Dawn Treader: DVD review
|REVIEWS - DVD REVIEWS|
You have returned for a reason ... your adventure begins now!
The third chapter in the Narnia series to receive the makeover treatment is a delightful yarn that sticks very closely to the book's narrative. The Chronicles of Narnia: The Voyage of the Dawn Treader is set three years after Prince Caspian, with the youngest of the Pevensie children, Edmund (Skandar Keynes) and Lucy (Georgie Henley) transported back to Narnia, along with new arrival, cousin Eustace (Will Poulter, Son of Rambow). Here they join the new King of Narnia, Caspian (Ben Barnes), where they are given the mission to rescue the seven lost lords, and save Narnia from the evil that is based on a dark island.
So begins a quest through uncharted waters that will require each of the children to resist temptations like beauty and power, and to conquer the darkness within them in order to defeat the threat to Narnia's people. The Chronicles of Narnia: The Voyage of the Dawn Treader had the 3D factor to wow audiences in cinemas, but it does not hinder the film in small screen format. (Just to state that the DVD edition isn't the 3D version.)
Liam Neeson returns as the voice of Aslan the lion; if I was to offer one criticism it would be that Liam / Aslan is very underused throughout. As with the previous Narnia films though, when he is on screen, the messiah-like feline steals the scene. What the film does offer instead is a very intriguing plot that feels more of an adventure, which will ultimately please its younger audience.
Another plus point is the addition of Poulter as Eustace, who steals the show with his tomfoolery, and who is made to see the error of his selfishness in a very creative way. I must say I was skeptical of Poulter's inclusion after seeing him in E4's School of Comedy, but his performance here is enough to erase that painful memory.
Simon Pegg's animation rodent Reepicheep is in great form, with his constant battle of wits with Eustace providing comic relief, one of the highlights being Reepicheep teaching Eustace to sword fight. There is also the Lucy's sub-plot, and her insecurities about her appearance which works perfectly with green mist, and its ability to uncover a person's fears.
The action scenes are also fantastic and engrossing, with the highlight being an attack on the ship by a sea serpent as they approach the Dark Island. The scene is quite intense, and really benefits from the special effects. Those of us who can recall the BBC version certainly agree that is a much-needed improvement.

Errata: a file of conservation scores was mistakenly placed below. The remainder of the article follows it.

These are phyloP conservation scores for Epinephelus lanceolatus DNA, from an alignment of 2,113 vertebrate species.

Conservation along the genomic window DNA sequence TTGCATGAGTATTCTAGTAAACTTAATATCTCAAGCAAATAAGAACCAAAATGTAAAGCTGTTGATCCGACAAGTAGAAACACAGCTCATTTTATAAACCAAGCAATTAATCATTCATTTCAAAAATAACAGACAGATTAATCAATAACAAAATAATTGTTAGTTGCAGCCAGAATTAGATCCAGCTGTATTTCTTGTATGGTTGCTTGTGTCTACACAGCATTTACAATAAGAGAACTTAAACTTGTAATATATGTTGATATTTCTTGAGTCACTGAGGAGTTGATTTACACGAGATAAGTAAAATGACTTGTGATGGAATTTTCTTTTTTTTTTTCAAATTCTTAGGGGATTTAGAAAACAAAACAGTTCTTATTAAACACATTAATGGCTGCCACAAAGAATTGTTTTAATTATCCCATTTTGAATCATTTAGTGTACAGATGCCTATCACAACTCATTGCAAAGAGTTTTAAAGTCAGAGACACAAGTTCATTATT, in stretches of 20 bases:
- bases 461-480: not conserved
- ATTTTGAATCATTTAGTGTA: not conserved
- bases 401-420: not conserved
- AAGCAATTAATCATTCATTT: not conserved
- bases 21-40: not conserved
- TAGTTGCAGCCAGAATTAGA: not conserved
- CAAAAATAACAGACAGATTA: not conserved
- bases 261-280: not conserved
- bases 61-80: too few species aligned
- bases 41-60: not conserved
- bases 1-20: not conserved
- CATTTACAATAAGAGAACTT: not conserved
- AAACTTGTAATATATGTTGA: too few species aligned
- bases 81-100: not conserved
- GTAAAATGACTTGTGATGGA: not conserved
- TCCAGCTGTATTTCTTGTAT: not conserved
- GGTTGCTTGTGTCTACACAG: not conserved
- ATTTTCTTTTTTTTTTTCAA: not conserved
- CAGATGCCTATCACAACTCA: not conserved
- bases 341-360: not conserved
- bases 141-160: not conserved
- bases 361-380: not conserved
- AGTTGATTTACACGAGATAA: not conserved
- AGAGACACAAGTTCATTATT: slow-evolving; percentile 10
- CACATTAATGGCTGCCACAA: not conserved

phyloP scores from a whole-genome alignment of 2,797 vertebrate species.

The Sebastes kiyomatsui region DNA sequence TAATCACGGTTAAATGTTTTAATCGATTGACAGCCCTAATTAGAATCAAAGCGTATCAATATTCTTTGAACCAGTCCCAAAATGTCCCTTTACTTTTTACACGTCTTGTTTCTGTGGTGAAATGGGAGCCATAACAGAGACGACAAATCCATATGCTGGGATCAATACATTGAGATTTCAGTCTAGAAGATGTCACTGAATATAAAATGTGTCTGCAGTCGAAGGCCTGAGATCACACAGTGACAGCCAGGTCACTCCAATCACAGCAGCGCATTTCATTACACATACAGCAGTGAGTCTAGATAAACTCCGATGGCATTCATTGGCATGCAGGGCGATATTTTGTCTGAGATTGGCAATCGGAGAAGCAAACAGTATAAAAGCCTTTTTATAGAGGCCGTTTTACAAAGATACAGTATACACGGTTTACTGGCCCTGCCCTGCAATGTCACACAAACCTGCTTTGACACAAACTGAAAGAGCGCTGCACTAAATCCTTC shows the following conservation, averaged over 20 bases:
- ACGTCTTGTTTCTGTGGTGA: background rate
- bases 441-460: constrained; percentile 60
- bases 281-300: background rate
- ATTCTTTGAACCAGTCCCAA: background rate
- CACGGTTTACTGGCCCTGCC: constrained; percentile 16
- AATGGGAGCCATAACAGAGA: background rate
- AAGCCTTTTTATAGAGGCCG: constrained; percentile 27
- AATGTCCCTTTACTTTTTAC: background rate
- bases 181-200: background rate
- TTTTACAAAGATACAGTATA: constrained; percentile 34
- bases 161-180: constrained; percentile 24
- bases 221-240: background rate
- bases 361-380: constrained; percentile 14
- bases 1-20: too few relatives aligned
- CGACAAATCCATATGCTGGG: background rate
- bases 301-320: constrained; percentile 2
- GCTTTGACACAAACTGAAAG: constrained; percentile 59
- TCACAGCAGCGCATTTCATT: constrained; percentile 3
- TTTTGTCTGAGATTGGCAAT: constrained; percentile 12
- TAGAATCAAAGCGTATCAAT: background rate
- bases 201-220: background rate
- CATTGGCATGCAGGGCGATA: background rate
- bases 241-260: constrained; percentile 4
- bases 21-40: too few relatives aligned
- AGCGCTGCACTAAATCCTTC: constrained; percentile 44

The scriptwriters (including Captain America's Christopher Markus & Stephen McFeely) streamlined the story, cutting down on the number of adventures by combining them. In the book the boat would drop anchor on a different island for each adventure; the film has more than one adventure on the same island and also cuts out some of the uneventful stops in the book to take on food and water.
What Voyage of the Dawn Treader does offer that its old incarnation didn't was a minor cameo from Ice Queen Jadis, who was killed off in The Lion, The Witch and the Wardrobe. As the children and Caspian battle the temptations of the green mist, the white witch returns briefly to tempt Edmund, who as you know from the first chapter has history with her. There are also biblical undertones throughout this Narnia tale, more so than the previous films, with Aslan's kingdom akin to heaven. Is Aslan God? We'll leave it up to you to decide.
To summarise: The Voyage of the Dawn Treader is a good, old-fashioned adventure film, with plenty to make one smile. With the recent announcement of 'The Magician's Nephew' as the next story to be adapted, it is safe to say if it is in keeping with the standards set here we're all in for a treat.
Extras: Unfortunately, the disc is quite scarce of added features with just audio commentary by Director Michael Apted and Producer Mark Johnson and a small number of deleted scenes.
The Chronicles of Narnia: Voyage of the Dawn Treader will be released on DVD April 8, 2011.
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